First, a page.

Rory McIlroy took another step in his already glittering career on Sunday, as he won the 2014 British Open at Hoylake by two shots over Rickie Fowler and Sergio Garcia.
At just 25 years old, he now has three major victories—along with his U.S. Open win in 2011 and PGA Championship victory in 2012—and is just a Masters triumph away from a career Grand Slam.
This puts him in fairly exalted company, per ESPN Stats & Info:
For some time now, people have been talking of the young Northern Irishman in the same breath as Jack Nicklaus and Tiger Woods and speculating as to whether McIlroy could be to his generation of golfers what those two American greats were to theirs.
He seems to be going along the right path, and, as The Sunday Times' David Walsh highlights, he won his third major under pressure from a surging pack, unlike his previous two, which he won at a canter, both by eight-shot margins:
It's yet another string to his bow, then, and it will serve him well as he looks to accumulate more majors.
But what is next for McIlroy? Can he go on to dominate his sport the way Woods and Nicklaus have done before him? He certainly wants to do so and feels that he has the ability.
He has the game and the temperament to win many more majors and showed over the weekend that he can win on all different types of courses.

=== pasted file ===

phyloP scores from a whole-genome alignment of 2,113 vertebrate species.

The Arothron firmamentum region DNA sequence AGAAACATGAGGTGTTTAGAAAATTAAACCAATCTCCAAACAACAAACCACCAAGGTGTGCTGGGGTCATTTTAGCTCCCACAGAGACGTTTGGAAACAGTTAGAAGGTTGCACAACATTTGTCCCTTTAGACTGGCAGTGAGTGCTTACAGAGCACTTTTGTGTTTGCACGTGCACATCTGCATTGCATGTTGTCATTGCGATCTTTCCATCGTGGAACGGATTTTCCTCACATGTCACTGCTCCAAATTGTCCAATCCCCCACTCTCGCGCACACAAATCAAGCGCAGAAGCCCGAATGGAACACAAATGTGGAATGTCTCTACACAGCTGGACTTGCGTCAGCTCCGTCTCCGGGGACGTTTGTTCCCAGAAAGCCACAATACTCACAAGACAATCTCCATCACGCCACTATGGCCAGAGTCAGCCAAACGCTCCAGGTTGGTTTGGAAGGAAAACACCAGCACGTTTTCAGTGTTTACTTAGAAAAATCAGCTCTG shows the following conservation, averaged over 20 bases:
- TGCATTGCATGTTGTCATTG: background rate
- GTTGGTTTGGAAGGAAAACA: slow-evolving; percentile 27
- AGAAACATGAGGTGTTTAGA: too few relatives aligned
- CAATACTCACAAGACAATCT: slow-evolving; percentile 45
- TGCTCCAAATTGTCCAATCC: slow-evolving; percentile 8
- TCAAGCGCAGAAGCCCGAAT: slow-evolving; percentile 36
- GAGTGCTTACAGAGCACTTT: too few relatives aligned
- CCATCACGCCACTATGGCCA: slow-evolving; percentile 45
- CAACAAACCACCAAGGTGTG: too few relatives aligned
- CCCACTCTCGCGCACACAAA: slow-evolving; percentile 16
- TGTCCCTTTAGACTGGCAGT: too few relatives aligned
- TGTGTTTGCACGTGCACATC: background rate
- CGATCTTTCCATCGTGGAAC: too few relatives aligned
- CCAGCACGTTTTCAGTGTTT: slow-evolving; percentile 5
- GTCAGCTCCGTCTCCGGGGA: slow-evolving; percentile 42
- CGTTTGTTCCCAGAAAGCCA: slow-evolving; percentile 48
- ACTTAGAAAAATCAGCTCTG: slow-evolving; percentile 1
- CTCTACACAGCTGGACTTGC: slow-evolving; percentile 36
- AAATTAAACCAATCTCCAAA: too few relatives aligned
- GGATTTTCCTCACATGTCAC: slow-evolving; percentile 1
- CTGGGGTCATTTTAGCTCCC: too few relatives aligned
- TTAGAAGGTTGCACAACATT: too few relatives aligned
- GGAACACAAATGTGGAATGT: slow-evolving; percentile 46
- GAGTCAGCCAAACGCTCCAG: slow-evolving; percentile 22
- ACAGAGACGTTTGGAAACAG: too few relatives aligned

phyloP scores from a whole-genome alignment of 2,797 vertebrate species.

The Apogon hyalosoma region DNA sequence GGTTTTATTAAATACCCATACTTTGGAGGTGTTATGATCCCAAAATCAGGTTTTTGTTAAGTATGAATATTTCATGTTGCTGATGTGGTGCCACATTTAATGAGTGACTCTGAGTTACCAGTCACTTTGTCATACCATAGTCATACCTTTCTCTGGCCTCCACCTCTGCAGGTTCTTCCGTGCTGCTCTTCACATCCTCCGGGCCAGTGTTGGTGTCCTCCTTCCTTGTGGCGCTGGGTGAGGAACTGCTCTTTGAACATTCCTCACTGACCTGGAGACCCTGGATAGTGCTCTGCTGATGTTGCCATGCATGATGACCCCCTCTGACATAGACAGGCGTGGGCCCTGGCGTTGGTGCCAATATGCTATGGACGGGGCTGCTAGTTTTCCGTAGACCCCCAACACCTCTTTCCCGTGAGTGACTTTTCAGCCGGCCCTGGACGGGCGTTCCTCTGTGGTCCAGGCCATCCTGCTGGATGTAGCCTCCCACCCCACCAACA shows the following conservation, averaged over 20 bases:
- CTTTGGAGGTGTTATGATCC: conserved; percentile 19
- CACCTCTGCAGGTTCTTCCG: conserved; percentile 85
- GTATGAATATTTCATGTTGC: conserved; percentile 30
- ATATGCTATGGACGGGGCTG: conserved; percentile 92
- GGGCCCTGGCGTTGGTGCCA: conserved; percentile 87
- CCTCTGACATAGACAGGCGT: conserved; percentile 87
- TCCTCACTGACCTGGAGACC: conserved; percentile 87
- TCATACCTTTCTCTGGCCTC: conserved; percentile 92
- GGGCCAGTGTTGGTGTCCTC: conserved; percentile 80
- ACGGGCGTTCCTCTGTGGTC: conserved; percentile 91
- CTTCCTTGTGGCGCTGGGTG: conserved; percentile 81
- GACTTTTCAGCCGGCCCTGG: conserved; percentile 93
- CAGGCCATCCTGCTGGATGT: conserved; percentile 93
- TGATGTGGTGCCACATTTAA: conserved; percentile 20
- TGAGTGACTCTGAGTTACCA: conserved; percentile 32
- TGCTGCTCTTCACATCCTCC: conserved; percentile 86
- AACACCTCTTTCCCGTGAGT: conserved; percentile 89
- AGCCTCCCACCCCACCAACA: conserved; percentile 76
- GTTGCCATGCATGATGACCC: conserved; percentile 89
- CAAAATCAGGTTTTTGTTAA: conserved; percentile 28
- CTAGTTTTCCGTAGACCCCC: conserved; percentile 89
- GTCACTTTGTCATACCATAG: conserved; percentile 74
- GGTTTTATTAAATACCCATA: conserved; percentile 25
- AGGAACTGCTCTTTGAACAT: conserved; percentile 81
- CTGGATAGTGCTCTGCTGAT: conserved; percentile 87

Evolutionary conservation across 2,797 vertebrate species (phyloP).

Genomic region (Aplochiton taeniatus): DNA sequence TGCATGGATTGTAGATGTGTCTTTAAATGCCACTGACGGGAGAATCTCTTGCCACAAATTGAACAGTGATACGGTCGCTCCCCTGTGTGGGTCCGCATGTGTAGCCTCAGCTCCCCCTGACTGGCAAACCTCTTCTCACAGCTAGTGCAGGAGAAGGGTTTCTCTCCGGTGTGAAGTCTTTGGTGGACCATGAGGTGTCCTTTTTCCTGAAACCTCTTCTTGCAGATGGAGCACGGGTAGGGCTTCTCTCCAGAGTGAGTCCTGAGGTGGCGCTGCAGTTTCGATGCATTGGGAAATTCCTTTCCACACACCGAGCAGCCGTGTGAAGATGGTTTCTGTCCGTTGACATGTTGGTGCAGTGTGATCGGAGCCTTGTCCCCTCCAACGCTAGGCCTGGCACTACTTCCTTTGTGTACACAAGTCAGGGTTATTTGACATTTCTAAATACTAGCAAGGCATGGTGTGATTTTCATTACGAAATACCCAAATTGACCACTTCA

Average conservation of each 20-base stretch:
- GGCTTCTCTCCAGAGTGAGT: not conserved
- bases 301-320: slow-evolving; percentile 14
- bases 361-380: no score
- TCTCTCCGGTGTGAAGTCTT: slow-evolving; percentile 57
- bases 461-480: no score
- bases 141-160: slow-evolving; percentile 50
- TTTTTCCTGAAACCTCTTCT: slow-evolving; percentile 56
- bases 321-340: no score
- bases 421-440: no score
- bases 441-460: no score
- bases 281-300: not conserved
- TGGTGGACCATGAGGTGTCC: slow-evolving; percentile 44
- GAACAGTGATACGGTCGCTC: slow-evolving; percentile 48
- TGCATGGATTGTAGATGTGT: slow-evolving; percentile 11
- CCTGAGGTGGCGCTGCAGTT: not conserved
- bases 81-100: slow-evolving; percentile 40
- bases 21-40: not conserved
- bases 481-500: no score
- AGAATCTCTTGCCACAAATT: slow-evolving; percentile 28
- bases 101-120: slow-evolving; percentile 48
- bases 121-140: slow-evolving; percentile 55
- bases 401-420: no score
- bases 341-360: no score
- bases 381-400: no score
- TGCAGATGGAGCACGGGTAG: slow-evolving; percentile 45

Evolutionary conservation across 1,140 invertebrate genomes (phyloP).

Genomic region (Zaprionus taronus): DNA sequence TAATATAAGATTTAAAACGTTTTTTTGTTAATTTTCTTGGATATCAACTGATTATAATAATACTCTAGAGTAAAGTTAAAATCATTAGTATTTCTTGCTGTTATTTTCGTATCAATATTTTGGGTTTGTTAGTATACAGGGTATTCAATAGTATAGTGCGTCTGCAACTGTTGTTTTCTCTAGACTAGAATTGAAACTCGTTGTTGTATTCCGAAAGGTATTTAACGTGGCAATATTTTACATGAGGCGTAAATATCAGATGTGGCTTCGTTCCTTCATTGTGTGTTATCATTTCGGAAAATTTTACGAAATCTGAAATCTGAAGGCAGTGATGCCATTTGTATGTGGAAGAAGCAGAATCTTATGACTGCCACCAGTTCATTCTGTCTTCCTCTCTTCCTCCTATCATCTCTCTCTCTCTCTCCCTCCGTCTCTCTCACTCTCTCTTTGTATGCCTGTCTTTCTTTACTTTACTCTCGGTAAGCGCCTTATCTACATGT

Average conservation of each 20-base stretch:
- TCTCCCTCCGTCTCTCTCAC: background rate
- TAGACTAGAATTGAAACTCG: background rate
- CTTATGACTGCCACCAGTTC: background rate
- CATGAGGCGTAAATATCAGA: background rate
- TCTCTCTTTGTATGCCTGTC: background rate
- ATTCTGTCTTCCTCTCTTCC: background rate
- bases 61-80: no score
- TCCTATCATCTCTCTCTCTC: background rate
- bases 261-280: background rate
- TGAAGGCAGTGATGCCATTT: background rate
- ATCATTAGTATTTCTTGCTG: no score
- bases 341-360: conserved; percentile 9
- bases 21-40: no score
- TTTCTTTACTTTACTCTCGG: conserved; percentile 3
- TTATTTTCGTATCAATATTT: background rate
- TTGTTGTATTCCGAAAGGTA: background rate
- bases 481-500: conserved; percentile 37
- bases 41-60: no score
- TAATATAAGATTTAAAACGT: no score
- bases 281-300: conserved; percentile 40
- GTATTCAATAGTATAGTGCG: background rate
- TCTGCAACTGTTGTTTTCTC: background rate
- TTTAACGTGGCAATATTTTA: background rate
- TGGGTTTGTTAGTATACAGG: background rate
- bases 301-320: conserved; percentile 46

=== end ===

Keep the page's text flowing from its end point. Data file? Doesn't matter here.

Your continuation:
Possibly the next question to be asked about McIlroy is whether he will complete the career Grand Slam by winning the Masters at some point, and the answer has to be yes.
He memorably threw away a four-shot lead in the final round at Augusta in 2011, but that can be put down to inexperience. And if he finds himself in a position like that again, he will no doubt not let it slip away.
As Fowler said after McIlroy's victory at Hoylake on Sunday, McIlroy has the game for Augusta, per BBC Sport: "I really don't have any doubt that he'll win there. It definitely fits his game."
While he should not be expected to win the Masters next April, McIlroy should claim at least one victory there within the next five years and join the company of Nicklaus, Woods, Ben Hogan, Gary Player and Gene Sarazen as winners of a career Grand Slam.
After that hurdle comes the question of how many majors he can win cumulatively and where he will eventually end up in the all-time list.
The answer to that is high but not highest. Only three men have won 10 or more majors: Nicklaus (18), Woods (14) and Walter Hagen (11).
McIlroy can join that auspicious gang, but he is unlikely to overtake Woods, let alone Nicklaus, as it is arguably harder now to win multiple majors.
He proved with his win at the British Open—a competition at which he had previously underperformed—that he has the credentials as a serial winner in any conditions.
That will stand him in good stead over the coming years and should lead to multiple major wins, but with so much quality and depth in every field in modern golf, the prospect of Nicklaus or Woods levels of dominance is unlikely.
Furthermore, we all witnessed his form suffer following his first two major wins, a habit that is not conducive to multiple-season victories at the biggest competitions.
Hoylake, then, is a signal of great things to come for McIlroy, who is undoubtedly one of the most talented players of his generation and will win plenty of majors in the coming years.
Surpassing Woods or Nicklaus seems unlikely, but to simply come close—as he undoubtedly will—would put him among the greats of the game.
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